Two of the most common dispositions of a criminal case are the continuance without a finding (“CWOF”), and the guilty finding with a sentence of probation imposed as the penalty. In either case, the judge will inform the defendant of what the length and terms of the probation will be, and then the defendant will make his or her way to the probation department, and there will agree in writing to abide by the probation conditions imposed by the judge.

Along with conditions such as repaying the victim of the crime, attending a drunk driving class, and staying away from certain persons or property (“stay out of Walmart” is a common probation condition in shoplifting cases), it is quite commonplace for an order of probation conditions to include a prohibition against the use of illegal drugs and/or alcohol.
Since the passage of General Laws Chapter 94C, section 32L, possession of marijuana in an amount equal to or under an ounce can only subject the possessor to a small civil fine – it cannot be punished criminally. Moreover, the law decriminalizing possession of an ounce or less of marijuana specifically defines the possession of marijuana so as to include testing positive for marijuana.  So, one might be forgiven for thinking that they could not possibly violate probation just by smoking marijuana and subsequently testing positive for THC. One would, however, be wrong in so thinking, for at least three reasons.

Firstly, although no criminal penalties attach to the possession of an ounce or less of marijuana, nevertheless its possession subjects its possessor to a fine, and to forfeiture of the contraband property. Marijuana, then, quite clearly continues to remain illegal.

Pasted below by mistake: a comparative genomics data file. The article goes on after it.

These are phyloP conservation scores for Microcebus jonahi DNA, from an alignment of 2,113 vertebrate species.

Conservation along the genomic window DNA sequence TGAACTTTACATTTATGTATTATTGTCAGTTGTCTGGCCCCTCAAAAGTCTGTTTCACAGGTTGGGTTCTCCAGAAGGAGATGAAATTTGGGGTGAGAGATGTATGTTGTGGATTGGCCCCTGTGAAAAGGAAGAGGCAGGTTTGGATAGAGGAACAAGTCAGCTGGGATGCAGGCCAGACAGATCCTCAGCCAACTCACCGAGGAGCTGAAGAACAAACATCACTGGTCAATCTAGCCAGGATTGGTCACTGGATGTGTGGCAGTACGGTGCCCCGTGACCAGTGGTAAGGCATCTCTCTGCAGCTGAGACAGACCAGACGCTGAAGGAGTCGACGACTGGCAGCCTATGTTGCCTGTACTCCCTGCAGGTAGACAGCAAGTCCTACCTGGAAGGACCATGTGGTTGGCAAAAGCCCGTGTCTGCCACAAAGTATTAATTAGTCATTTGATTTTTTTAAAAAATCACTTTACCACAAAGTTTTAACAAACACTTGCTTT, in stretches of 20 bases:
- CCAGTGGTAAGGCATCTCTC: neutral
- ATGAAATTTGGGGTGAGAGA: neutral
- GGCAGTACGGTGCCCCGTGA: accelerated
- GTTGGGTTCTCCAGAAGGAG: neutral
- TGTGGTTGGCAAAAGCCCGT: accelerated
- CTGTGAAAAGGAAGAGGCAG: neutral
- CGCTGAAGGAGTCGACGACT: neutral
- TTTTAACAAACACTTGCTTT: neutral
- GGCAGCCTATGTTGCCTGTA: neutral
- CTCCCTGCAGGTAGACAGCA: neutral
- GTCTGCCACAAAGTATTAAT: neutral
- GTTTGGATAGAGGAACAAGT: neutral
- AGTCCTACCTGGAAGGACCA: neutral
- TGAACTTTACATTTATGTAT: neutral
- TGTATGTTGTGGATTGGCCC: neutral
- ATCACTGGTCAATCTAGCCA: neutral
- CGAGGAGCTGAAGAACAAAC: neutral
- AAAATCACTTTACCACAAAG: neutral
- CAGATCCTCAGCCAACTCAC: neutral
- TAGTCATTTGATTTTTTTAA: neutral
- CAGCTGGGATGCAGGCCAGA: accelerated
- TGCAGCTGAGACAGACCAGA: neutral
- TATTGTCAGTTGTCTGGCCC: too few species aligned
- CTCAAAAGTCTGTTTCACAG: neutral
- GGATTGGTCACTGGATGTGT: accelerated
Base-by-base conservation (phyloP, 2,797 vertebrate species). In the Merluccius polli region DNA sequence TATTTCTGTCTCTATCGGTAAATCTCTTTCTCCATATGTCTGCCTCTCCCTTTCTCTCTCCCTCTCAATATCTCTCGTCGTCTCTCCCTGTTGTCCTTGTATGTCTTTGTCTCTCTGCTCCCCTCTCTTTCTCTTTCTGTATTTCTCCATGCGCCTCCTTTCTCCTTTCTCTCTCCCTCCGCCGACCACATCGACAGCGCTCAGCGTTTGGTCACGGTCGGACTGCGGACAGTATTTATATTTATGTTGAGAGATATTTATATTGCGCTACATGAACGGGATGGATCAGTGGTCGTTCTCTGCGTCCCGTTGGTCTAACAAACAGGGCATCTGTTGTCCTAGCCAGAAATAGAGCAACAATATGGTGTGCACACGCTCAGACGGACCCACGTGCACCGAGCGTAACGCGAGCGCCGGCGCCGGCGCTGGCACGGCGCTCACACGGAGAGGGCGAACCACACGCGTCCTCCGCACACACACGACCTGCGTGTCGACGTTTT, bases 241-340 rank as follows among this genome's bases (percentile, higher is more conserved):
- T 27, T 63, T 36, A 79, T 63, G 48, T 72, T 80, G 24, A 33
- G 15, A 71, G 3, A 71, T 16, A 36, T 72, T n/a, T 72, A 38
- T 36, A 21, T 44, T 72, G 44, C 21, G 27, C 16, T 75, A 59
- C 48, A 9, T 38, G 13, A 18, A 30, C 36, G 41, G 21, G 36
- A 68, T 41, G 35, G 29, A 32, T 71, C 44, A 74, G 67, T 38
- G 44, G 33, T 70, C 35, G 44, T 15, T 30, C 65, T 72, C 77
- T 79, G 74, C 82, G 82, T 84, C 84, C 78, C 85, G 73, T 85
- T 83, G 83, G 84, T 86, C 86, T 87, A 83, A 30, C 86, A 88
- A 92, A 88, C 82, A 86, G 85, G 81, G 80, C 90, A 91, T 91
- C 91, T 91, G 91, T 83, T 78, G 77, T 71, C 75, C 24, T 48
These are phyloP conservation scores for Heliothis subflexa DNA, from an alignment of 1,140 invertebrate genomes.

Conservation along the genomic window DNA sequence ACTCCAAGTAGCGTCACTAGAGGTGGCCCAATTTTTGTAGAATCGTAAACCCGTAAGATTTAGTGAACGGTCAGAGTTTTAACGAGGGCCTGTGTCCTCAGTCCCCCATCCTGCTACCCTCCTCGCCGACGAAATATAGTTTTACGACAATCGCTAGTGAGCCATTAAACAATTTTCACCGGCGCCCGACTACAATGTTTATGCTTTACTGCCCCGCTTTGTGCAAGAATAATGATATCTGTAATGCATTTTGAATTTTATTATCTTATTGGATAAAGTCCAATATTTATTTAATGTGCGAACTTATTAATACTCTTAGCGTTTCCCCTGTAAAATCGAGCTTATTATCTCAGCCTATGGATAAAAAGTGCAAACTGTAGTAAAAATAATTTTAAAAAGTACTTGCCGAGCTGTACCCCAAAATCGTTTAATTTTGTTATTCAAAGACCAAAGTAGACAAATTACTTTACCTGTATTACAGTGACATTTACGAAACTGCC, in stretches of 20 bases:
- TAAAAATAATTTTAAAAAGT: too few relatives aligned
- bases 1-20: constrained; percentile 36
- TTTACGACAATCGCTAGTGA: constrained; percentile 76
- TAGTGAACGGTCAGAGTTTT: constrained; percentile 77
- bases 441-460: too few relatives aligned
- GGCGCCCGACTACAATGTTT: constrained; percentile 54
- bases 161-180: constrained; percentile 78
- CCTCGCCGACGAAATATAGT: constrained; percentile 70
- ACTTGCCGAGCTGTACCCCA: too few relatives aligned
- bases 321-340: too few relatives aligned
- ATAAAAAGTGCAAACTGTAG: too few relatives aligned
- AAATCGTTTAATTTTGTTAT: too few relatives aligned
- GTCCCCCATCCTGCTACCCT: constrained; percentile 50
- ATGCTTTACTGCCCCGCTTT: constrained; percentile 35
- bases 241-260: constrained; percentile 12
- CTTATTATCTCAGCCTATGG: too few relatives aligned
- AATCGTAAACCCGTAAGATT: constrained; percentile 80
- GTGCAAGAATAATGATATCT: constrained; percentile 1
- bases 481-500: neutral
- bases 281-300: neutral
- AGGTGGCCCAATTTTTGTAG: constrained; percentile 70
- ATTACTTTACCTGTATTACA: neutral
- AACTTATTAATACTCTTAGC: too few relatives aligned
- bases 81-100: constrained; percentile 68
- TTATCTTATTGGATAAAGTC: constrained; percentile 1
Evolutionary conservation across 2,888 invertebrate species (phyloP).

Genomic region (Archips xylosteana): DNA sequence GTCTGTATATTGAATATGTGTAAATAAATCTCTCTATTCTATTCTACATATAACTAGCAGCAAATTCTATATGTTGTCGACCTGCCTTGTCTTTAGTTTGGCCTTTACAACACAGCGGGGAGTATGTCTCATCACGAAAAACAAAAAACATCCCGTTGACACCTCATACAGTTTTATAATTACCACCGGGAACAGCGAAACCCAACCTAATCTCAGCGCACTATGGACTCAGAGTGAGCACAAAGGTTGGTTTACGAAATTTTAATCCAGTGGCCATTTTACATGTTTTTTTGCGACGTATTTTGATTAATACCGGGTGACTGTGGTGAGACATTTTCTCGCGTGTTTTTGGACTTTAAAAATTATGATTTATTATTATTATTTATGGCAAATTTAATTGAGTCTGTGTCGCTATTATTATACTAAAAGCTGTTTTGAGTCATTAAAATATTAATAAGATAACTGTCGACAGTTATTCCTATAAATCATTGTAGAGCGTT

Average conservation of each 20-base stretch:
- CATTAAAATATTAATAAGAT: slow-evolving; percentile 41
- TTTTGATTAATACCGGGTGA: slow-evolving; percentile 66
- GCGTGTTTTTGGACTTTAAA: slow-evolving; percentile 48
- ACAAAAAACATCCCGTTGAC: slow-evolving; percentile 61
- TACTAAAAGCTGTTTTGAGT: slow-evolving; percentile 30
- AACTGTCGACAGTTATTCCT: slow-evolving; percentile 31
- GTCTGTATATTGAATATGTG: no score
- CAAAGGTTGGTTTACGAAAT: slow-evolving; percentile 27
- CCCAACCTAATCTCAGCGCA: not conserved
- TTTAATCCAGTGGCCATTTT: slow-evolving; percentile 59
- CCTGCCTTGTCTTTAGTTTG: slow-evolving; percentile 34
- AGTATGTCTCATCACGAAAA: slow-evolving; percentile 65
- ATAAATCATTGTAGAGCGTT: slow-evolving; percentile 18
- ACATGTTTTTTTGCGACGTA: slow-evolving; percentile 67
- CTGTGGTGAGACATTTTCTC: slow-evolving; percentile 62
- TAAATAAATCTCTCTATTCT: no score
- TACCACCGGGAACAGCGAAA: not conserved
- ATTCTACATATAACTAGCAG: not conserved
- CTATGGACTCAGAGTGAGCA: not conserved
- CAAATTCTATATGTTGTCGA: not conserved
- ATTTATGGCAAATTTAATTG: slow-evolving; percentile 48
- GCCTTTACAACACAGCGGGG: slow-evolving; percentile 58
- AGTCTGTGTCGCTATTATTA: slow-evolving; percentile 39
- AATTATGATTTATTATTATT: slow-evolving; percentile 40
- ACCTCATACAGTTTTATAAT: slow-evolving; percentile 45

Secondly, many judges these days will explicitly order that the requirement to abstain from the use of “illegal drugs” includes marijuana. In fact, many will advise a defendant before he or she leaves the courtroom that even in the case that he or she obtains a medical marijuana prescription, the defendant had better come back before the court and explain why “medical marijuana” was medically necessary. Inasmuch as a judge has the legal authority to order abstinence from alcohol as a probation condition even when the probationer is 21 or older, therefore a judge certainly can prohibit recreational marijuana use. Whether a judge can permissibly second-guess a licensed physician’s determination that a person should or should not be smoking marijuana is a matter that has not yet been settled, but the probationer-smoker proceeds at his or her peril.

Thirdly, as the Massachusetts Superior Court recently noted, “[a] sanction following the finding of a violation of probation is not a punishment for the offending conduct, but for the underlying offense for which the defendant is on probation.” Commonwealth v. Ward (2015). Therefore, if a court imposes a punishment, e.g., jail, an extension of the length of probation, or the addition of a drug treatment program, after finding that the probationer violated probation by smoking marijuana and testing positive for THC, then the judge has not violated G.L. c. 94C, §32L, by imposing a criminal punishment for small-scale marijuana use, but has in fact only punished the probationer for his or her original crime, which crime was the basis for the probationer having been put on probation in the first place.

In my practice, I am often asked about marijuana use. When it comes to the intersection of marijuana use and probation conditions, the person asking is typically either considering agreeing to a condition of “no illegal drugs,” and wants to know if they can “still smoke,” or has just been placed in violation by their probation officer for failing a drug test, and wants to know if this is fair. The answer is “yes,” you can and very probably will be found in violation of the terms of probation if you test positive for THC after being placed on probation with conditions that include “no illegal drugs.”
Of course, testing positive for THC is typically seen by the judge, by the prosecutor, and by the probation department as minor compared to, e.g., testing positive for opiates or heroin, but it behooves the prudent probationer- or prospective probationer – to understand the standard that will applied to them, and to understand exactly what the have agreed to do – or not do.

Kevin D. Quinlan
Attorney and Counselor at Law
At Uxbridge, MA
January 11, 2016

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